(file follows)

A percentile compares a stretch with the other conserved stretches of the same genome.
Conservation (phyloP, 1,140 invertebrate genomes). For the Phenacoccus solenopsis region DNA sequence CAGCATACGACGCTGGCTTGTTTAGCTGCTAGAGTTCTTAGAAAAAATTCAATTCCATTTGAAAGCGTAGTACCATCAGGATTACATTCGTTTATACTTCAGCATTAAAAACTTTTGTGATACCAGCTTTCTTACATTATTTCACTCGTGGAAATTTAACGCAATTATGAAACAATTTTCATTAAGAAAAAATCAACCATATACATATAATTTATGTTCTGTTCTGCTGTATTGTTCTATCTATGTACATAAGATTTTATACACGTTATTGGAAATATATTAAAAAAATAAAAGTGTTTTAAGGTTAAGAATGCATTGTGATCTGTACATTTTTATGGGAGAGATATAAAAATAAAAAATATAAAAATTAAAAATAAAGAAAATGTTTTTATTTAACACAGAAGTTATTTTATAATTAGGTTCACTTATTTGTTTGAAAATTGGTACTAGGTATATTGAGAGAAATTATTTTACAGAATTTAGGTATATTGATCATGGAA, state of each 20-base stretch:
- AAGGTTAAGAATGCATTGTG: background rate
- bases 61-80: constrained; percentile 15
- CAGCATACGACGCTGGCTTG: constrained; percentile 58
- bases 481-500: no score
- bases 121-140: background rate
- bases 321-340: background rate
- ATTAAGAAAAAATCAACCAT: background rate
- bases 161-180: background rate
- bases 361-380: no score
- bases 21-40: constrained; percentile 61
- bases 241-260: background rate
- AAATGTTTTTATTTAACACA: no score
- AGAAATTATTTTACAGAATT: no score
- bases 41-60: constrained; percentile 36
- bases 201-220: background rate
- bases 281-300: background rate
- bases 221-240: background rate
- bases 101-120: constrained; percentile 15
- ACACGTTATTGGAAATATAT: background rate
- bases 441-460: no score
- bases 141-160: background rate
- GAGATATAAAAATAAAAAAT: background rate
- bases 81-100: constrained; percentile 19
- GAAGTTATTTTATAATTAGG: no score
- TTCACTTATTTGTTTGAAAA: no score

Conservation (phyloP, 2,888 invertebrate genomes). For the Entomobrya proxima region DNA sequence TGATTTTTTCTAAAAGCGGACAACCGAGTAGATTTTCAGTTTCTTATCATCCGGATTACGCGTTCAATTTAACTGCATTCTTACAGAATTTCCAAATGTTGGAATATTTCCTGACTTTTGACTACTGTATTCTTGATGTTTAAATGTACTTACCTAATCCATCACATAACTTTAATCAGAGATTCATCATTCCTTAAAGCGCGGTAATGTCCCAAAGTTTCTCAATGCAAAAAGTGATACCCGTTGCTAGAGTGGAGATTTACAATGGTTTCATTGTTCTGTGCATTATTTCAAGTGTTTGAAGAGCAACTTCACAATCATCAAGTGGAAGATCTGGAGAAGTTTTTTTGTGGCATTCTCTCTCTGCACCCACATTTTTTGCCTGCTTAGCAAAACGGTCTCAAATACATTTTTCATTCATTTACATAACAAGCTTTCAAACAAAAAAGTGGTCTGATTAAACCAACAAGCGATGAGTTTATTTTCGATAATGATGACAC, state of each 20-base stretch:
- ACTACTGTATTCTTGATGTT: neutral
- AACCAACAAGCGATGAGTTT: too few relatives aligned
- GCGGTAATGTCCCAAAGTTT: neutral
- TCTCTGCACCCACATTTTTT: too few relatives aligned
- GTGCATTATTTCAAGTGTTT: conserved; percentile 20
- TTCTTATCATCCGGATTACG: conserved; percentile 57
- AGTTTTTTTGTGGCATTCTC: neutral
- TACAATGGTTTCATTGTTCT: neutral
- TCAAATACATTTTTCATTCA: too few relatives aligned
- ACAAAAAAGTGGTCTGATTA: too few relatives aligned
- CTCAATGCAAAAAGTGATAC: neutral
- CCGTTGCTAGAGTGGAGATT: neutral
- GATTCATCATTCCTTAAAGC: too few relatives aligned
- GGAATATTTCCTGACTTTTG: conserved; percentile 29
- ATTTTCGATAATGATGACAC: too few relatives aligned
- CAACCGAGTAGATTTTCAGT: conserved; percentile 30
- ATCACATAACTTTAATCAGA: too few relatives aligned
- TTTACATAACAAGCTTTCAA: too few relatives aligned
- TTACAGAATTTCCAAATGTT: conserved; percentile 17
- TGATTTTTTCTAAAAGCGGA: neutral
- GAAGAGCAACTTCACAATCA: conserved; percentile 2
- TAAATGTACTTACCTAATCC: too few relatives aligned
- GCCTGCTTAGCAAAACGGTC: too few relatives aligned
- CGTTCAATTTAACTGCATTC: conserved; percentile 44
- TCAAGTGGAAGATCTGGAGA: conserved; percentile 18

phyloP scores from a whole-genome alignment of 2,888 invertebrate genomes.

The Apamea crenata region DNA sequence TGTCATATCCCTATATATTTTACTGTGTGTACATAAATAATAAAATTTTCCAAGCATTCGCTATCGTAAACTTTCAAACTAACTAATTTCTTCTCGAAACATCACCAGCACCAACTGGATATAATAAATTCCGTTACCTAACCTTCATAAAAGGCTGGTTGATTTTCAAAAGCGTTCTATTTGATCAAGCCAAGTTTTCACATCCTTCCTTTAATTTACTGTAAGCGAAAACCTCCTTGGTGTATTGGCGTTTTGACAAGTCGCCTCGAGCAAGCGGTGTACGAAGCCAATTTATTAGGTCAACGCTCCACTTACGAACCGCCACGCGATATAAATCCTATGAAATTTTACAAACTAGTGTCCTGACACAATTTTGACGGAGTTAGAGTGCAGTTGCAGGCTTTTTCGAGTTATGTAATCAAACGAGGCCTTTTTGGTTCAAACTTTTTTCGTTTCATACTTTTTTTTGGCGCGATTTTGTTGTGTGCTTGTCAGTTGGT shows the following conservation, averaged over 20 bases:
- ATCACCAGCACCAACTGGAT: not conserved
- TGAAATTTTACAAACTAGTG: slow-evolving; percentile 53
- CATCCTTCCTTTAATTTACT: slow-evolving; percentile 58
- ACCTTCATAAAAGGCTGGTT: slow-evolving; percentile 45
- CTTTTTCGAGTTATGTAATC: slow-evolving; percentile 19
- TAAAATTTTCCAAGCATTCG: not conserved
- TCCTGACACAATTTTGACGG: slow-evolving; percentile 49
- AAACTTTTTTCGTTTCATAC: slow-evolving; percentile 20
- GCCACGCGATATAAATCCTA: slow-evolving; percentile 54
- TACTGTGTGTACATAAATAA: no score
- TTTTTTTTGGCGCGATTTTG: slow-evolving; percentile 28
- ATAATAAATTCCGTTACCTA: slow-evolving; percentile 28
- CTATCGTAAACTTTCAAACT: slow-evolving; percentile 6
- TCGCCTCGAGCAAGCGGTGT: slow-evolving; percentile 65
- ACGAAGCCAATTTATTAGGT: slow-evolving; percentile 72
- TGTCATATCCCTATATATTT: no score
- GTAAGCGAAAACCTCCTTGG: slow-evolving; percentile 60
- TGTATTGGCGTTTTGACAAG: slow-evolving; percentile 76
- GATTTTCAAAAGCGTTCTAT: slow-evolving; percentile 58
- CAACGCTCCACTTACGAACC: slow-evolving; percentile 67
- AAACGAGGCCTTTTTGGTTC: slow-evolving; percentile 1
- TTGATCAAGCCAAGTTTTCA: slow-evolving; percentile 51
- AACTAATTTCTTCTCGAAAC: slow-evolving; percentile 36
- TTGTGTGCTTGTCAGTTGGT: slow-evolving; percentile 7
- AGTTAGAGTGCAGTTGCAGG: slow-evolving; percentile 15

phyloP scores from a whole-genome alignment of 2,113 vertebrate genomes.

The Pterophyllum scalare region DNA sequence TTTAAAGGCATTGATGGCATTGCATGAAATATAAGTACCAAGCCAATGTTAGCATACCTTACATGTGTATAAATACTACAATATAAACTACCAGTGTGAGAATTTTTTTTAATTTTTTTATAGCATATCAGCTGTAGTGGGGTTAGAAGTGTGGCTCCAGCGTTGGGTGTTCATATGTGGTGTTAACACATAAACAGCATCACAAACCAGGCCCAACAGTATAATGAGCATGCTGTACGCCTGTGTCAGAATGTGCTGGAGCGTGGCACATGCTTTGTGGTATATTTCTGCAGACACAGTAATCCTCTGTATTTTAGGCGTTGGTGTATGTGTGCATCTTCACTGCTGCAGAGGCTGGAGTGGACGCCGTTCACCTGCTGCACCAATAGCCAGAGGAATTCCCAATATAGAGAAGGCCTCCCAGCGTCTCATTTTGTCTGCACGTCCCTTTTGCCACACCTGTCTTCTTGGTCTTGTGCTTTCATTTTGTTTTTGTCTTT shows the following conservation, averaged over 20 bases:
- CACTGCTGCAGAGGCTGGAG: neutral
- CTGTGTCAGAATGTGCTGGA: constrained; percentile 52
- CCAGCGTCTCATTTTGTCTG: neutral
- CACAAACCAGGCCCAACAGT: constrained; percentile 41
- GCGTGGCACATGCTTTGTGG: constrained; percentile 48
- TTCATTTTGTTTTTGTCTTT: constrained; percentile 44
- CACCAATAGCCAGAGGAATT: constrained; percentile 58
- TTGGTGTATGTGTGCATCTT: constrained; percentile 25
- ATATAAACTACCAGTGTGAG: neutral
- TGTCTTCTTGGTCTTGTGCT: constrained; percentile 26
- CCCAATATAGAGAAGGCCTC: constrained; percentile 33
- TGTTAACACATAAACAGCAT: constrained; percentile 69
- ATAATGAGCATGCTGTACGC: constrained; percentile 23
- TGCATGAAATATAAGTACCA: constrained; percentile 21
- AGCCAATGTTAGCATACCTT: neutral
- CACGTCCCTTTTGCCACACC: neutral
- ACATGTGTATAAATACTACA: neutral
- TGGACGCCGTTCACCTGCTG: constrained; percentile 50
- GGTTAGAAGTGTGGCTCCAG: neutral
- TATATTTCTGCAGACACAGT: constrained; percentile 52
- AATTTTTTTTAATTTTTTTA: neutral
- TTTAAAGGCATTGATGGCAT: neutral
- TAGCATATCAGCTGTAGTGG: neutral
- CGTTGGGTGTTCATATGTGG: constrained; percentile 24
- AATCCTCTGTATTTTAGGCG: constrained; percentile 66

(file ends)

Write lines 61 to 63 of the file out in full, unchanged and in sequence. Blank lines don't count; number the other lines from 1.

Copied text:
- TAAAATTTTCCAAGCATTCG: not conserved
- TCCTGACACAATTTTGACGG: slow-evolving; percentile 49
- AAACTTTTTTCGTTTCATAC: slow-evolving; percentile 20